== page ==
The Five Most Evil Corporations to Ever Exist on Television


With all this talk about corporate greed on Wall St. ruining the country, I thought it was time to point out that we could be a lot worse off. AIG may be a bunch of douchebags, but I doubt their actions will actually lead to the physical destruction of the world. These five fictional evil corporations are the worst of the worst, trying to dominate the world landscape with genetic engineering, contracted assassination and time travel and they make Freddie May and Fannie Mac look like the Salvation Army.

5. Cyberdyne SystemsTerminator: The Sarah Connor Chronicles


Why they’re evil:

The artificial intelligence-run global defense network rises to power in the future, killing off most of humanity with psychotic robots. In order to secure their march toward world domination, they periodically send Terminators back in time to kill human resistance leaders, and have been known to focus on a young lad named John Connor especially.

Who’s in charge: Angry @#$%ing robots.


There is no CEO of Skynet, seeing as the entire network is one elaborate artificial intelligence system, so it’s one hive mind sending out thousands of pissed off machines to do its dirty work.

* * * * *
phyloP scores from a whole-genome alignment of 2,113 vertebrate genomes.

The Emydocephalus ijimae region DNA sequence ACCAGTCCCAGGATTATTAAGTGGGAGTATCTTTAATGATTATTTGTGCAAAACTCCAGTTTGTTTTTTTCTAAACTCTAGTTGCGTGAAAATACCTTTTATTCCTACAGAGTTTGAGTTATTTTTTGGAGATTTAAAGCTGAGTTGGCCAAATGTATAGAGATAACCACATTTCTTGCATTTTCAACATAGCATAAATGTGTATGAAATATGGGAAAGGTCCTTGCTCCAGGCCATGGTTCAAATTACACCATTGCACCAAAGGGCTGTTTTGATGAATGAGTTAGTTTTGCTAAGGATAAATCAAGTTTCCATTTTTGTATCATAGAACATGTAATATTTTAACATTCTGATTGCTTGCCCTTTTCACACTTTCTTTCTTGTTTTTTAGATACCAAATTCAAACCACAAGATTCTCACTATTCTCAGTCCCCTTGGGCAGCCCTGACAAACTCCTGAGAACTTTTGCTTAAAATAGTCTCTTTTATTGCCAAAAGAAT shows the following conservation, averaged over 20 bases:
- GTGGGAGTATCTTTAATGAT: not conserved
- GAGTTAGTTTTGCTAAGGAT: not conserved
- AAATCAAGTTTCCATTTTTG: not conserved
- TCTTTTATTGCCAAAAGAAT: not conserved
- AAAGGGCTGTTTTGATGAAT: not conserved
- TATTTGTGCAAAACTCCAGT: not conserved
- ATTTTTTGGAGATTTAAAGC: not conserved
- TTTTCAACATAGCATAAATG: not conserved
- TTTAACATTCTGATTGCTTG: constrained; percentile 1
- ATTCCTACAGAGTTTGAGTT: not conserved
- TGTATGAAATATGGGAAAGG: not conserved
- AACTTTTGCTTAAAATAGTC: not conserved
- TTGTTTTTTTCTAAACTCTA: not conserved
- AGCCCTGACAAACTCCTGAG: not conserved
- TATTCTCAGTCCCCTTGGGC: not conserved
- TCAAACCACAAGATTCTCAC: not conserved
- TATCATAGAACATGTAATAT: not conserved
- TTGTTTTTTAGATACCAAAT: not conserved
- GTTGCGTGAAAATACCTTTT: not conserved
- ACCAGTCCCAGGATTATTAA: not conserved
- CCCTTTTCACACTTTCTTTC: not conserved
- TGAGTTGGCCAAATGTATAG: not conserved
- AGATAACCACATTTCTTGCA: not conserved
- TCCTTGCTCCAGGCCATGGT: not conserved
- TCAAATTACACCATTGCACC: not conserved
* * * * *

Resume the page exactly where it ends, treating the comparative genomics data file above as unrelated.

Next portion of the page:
How to bring them down:

After 100 movies and the TV show, it’s becoming pretty damn apparent that there’s nothing you can do to stop the robot apocalypse from happening. John and Sarah Connor may successfully scamper around avoiding death, but I’ll be damned if they’re actually going to be able to blow up something as pervasive as the internet.

4. The CompanyPrison Break


Why they’re evil:

They set up Lincoln Burrows as the fall guy for the murder of the Vice President’s brother, they’ve killed dozens and dozens of citizens and government officials who have gotten in their way, and are involved in schemes with front companies, counterfeiting and contracted murder. Their highest claim to fame so far has to be the covert assassination of the vice-president herself.

Who’s in charge: The General